This narrative foundation undergirds the movie's main draw, which is way-over-the-top action—flying chunks of flesh, endless geysers of blood, and much high-flying wire work. Casual viewers may be put off by close-ups of a man's arms being hacked down to stumps, but kung-fu adepts will surely be warmed by the classical familiarity of it all (and by the depredations inflicted by Brass Body, a towering brute, played by pro wrestler David Bautista, who can turn himself into metal whenever an assault impends).

The movie isn't much more than a lovingly done tribute to the kung-fu form—you can imagine the spirits of the Shaw brothers and other Hong Kong chop-socky specialists hovering appreciatively over the proceedings. And while RZA isn't really a lively enough actor to fully animate his lead character, Crowe and Liu and the amusingly bouffant-haired Byron Mann take up a lot of slack. In any event, the target audience for this film, tipped off by the trailer, will know who they are.  

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  • John||

    Peter: Did you ever watch Kung Fu?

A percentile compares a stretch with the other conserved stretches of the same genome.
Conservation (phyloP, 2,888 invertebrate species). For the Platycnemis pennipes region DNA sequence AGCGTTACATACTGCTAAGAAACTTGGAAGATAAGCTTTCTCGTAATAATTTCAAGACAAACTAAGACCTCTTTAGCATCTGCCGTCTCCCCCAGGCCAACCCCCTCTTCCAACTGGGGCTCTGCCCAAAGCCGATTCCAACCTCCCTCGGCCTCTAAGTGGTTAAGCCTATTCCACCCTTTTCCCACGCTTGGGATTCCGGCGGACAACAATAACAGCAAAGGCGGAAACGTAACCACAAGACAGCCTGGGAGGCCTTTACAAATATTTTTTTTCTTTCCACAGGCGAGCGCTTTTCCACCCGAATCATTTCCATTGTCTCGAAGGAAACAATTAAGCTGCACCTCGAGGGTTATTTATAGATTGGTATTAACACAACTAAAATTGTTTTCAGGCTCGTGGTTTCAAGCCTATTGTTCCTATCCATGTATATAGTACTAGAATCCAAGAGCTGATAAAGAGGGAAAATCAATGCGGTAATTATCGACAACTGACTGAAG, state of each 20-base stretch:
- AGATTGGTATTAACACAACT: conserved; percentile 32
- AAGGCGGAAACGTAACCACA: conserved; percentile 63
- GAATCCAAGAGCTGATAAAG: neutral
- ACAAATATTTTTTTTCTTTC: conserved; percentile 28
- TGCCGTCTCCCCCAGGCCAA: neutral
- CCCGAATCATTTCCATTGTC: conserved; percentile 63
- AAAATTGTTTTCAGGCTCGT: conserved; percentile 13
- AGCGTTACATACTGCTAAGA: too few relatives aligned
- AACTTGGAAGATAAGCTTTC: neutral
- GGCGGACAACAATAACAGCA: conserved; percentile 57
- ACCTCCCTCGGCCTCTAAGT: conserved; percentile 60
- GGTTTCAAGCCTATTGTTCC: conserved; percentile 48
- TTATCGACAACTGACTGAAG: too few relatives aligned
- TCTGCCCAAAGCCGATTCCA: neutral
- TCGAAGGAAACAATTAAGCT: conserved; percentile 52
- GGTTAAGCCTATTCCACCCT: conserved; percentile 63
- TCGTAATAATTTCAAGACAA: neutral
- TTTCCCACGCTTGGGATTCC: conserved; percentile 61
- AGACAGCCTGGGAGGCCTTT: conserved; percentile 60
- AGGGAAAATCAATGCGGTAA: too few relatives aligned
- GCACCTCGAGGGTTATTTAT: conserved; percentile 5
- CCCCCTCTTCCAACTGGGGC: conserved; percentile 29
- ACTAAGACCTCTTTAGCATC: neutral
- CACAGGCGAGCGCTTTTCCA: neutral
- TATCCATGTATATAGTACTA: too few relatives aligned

I love Kung Fu...

    Channel 39.


  • Scruffy Nerfherder||

    Turn to channel 9 dude

  • ||

    I don't know, man. I just get that feeling lookin' at her like she's the type of chick that just...

  • mr simple||

    If what you say is true, the Shaolin and the Wu-Tang could be dangerous.

  • ||

    It'll be like the Juggalos all over again....

  • ||

    It's between this and Wreck It Ralph for me this weekend. Ah hell, I'll probably just end up getting an 18 pack of cheap beer and tailgating at my college's homecoming game.

  • ||

    Is that like the opposite of Bob the Builder?

  • ||

    I think it's like Donkey Kong, but having a black lead character would have been racist.

  • Pro Libertate||

    For some reason only a team of psychiatrists could fathom, I always hear "Zod the Builder" when the kids are watching it and the theme song comes on. In Terence Stamp's voice.

  • Almanian's Evil Twin||

    You forgot to mention RZA's establishment of "Wu Tang Financial" among his many, many accomplishments.

    "You got to DIVERSIFY, bitches.....Old Dirty Bastard say hi..."

  • ||

    The funniest part about that skit? The old actress trying to get her "W" up and getting edged out of the shot at the end by another extra